Thai man or woman’s sins to carry
By His death—substitutionary.
In short, I’ve really found it very
Grand to be God’s emissary
And when I die—if Christ should tarry
I’d just as soon they take and bury
Me in some Thai cemetery
“By God’s grace, a Missionary”
During High School Chapel, Mr. Sandlin read an excellent poem he had written from a one-line poem, “How Odd of God to Choose the Jews.” (He had written the poem within the past week.). God uses unique people to bless the world.
“How Odd of God to Choose the Jews”
How odd of God to choose the Jews
Those timid men with barren wives
Living out nomadic lives
Who’d follow God–but then refuse
How odd of God To choose the Jews
How odd of God to bless the Jews
To feed and clothe, heal their disease
To multiply their families
And still His grace they would abuse
How odd of God to bless the Jews
How odd of God to use the Jews
Speak through them as His substitutes
To teach the world His attributes
And still their many sins excuse?
How odd of God To use the Jews
How odd of God to use a Jew
A poor and ordinary man
To work out His eternal plan
To save the world through His own Son
And make us spokesmen every one
To share the good news we’ve received
With every tribe, so they’ll believe
Though we’re quite poor and helpless too
And even sinful, through and through!
How odd of God To use a Jew
And odder yet: use me, and you.
Mr. Sandlin read Scripture in the Thai language — then in English. We must be sent and go to bring the beautiful news of Jesus.
Romans 10:14-15 (Thai and English) says,
แต่พวกที่ยังไม่เชื่อในพระองค์ จะทูลขอต่อพระองค์ได้อย่างไร? และพวกที่ยังไม่ได้ยินถึงพระองค์ จะเชื่อในพระองค์ได้อย่างไร? และเมื่อไม่มีผู้ประกาศ เขาจะได้ยินถึงพระองค์อย่างไร? และถ้าไม่มีใครใช้พวกเขาไป เขาจะไปประกาศได้อย่างไร? ตามที่มีคำเขียนไว้ในพระคัมภีร์ว่า “เท้าของคนเหล่านั้นที่นำข่าวดีมา ช่างงามจริงๆ หนอ”
How, then, can they call on the one they have not believed in? And how can they believe in the one of whom they have not heard? And how can they hear without someone preaching to them? And how can anyone preach unless they are sent? As it is written: “How beautiful are the feet of those who bring good news!”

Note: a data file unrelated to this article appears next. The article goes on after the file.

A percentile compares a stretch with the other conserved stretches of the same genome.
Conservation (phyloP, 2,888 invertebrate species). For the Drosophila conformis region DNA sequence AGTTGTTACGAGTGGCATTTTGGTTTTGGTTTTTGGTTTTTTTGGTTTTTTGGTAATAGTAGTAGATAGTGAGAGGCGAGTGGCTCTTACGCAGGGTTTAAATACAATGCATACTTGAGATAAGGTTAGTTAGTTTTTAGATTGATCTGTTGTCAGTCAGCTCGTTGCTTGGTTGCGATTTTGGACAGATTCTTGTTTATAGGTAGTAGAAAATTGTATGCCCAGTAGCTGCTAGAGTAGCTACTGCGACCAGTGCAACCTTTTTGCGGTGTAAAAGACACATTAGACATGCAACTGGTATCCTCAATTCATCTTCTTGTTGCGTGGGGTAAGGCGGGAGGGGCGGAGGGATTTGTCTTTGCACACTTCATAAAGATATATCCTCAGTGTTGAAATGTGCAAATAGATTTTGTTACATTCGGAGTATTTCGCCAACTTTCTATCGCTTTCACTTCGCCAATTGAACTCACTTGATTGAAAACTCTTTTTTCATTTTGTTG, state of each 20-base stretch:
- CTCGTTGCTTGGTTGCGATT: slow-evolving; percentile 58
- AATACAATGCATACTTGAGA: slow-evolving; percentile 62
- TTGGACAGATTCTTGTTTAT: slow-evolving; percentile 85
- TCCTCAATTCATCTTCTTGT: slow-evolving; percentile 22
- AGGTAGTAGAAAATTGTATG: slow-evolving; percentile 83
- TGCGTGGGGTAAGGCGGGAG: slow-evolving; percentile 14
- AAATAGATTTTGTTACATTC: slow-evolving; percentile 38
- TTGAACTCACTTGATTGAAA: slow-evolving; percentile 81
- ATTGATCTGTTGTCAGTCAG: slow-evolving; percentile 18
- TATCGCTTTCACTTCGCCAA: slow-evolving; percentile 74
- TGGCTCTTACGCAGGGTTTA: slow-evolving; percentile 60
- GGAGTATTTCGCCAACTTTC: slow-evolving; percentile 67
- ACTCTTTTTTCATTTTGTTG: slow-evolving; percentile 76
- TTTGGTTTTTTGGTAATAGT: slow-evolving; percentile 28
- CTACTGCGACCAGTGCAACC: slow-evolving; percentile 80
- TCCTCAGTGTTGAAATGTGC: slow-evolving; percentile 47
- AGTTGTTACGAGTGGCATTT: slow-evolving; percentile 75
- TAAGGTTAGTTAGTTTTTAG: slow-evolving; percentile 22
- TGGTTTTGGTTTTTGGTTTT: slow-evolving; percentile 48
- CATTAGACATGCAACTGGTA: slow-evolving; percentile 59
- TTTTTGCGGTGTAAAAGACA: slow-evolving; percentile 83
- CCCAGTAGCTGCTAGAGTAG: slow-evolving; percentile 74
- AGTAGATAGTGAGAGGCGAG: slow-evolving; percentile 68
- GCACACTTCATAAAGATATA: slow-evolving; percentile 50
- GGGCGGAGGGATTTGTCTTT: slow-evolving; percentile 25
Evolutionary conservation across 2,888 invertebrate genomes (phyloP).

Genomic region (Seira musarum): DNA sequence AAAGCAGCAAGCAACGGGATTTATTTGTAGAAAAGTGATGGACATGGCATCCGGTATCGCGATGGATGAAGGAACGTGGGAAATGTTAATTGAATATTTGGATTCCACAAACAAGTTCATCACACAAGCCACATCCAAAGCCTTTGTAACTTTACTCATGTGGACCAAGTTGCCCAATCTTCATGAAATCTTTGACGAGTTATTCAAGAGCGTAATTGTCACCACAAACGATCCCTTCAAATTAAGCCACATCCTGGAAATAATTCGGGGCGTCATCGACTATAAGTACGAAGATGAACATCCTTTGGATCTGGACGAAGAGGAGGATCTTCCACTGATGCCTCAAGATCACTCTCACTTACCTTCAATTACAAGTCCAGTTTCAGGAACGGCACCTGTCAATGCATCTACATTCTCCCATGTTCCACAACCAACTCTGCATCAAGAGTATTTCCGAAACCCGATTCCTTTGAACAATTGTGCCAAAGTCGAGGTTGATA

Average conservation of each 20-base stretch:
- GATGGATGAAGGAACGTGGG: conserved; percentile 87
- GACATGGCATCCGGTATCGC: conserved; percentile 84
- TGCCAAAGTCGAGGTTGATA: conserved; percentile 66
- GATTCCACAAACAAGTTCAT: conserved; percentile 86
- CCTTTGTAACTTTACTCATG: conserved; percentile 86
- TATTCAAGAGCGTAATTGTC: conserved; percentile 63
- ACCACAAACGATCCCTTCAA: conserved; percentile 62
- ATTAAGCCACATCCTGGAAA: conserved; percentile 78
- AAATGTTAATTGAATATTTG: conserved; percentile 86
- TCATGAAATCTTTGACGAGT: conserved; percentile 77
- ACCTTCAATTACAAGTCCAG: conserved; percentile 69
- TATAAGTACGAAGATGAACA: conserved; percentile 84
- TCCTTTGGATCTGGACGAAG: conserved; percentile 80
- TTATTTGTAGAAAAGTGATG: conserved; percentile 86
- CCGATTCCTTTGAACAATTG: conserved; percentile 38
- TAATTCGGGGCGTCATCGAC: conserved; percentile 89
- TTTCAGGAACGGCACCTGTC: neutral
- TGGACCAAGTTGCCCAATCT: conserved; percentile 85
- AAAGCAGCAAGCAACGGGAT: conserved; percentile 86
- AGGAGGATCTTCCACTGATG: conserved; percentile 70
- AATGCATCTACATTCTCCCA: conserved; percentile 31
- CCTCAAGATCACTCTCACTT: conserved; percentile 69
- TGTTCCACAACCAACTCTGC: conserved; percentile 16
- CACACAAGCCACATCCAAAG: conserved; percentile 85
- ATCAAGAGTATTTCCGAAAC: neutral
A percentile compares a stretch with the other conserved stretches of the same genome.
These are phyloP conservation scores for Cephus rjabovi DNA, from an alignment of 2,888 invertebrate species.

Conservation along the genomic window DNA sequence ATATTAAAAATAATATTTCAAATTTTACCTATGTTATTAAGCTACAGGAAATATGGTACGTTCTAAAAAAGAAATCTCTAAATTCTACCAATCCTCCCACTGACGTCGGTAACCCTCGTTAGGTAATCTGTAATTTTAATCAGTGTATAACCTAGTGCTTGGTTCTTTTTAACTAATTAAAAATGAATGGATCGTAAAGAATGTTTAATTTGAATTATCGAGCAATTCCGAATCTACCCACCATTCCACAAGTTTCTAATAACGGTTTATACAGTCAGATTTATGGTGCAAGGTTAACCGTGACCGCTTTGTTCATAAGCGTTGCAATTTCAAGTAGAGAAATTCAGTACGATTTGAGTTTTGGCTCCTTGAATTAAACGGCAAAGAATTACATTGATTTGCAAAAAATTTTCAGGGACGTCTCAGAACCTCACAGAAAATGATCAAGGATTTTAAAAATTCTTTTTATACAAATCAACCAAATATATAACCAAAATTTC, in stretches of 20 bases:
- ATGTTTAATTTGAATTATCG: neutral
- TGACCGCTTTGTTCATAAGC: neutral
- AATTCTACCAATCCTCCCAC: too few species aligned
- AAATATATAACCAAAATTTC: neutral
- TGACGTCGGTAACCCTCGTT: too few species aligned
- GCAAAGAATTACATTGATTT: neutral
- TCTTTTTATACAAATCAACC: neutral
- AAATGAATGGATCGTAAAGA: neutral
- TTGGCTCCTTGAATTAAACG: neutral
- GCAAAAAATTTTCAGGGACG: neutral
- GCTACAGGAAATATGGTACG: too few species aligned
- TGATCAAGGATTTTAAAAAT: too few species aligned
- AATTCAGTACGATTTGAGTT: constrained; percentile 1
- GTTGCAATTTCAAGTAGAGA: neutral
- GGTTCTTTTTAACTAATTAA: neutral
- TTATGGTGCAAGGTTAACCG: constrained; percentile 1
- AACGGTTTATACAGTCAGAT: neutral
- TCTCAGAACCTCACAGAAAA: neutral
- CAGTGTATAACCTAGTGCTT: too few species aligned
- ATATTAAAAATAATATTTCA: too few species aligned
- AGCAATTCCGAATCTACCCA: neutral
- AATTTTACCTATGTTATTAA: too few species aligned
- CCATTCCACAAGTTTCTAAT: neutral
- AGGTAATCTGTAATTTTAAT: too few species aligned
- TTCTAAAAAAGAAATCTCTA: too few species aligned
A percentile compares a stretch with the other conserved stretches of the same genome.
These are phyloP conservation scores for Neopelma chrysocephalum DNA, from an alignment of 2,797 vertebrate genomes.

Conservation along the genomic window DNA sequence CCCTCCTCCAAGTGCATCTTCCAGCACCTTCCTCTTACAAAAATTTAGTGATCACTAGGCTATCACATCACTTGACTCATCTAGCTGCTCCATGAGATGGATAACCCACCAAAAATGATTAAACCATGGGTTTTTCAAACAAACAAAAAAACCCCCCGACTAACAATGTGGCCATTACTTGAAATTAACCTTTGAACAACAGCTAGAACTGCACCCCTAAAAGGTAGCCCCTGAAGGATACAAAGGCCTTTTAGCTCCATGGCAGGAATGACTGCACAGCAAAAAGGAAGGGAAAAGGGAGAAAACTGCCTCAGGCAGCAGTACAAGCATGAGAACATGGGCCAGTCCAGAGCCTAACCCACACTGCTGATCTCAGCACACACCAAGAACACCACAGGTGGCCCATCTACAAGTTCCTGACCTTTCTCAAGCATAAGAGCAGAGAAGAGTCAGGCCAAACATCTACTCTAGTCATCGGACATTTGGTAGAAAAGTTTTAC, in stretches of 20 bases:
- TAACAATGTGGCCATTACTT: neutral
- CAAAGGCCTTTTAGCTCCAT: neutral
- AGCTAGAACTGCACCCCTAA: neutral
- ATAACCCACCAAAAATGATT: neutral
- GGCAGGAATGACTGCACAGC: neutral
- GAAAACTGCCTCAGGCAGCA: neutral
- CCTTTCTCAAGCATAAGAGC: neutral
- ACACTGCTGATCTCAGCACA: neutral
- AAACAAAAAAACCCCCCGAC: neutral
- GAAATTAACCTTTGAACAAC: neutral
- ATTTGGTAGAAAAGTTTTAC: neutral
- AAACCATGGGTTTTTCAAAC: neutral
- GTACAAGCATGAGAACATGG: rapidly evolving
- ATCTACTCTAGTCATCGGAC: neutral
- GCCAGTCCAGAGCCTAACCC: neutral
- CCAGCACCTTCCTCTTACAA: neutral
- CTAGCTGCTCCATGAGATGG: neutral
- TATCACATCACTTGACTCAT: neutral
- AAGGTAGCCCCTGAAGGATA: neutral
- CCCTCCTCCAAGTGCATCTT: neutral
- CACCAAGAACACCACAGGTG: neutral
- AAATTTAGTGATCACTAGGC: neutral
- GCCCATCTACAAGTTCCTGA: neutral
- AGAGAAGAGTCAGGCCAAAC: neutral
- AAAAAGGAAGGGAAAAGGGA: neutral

His children hold dual citizenship. “That’s cool, but what’s more cool is that many Thai people came to know the Lord as Savior.” His wife shared Christianity with her family, and all of the family came to know Christ as Lord. Just this week, beloved relatives prayed to receive Christ. The blessings of God come from one person to another.
Mr. Sandlin wondered whether someone in this room might become a missionary.
Pastor Colin had asked three students to share testimonies of their work as missionaries.
Zoe Verostek, a senior, spoke about her experiences with four mission trips to Cuba, Mexico, and the Czech Republic twice. She had taught English in a local school, helping local missionaries to connect with students. Her parents were initially unsure about the experience, due to the international travel [understandably for a first-time experience]. She said the trip completely changed her life. She wants to be a doctor who shows God’s love with everyone around her. She enjoys the relationships with fellow missionaries and those to whom she ministers. She still stays in contact with people from her mission trips. Change can occur even in one day or one week. People appreciate that missionaries come from around the world to spend time with them. She said mission trips have shaped who she is as a person and who she will become in the future.
Zoe Cross, a junior, was born onto the mission field. She grew up in Belgium. Her parents were missionaries to refugees from the 10/40 Window, where people are not hearing about Jesus. Some people don’t see themselves as missionaries. Her Dad was like that. He went to Belgium at 33 years of age. He broke down, weeping with a passion to reach unreached people. The Crosses moved back to the United States, where they are now ministering to Burmese people. Missions are international and here. Jesus commissioned us to go out into the world and minister to others with the truth and joy of the Gospel. Zoe’s heart has broken for people who need Jesus. She knows she wants to be a missionary, preferably overseas.
Mary Elizabeth Baumgarten, a senior, defined missions as “taking the joy of relationship with Christ and sharing it with other people through words and action, inviting them to join in that same joy with her.” She didn’t see that she has a life calling to be a missionary, but her involvement with mission trips have taught her a lot about God and herself. She has performed a lot of different kinds of work. Freedom School in the Dominican Republic changed her. The people there are poor. The missionaries prayed with the people, and the Gospel brought the people joy and freedom. Christ was worth everything to them. We must never take our relationship with Jesus for granted. Someone once told Mary Elizabeth during a mission trip that “what divides us on earth will one day unite us in heaven.” She hoped everyone would have an opportunity as missionaries in the future.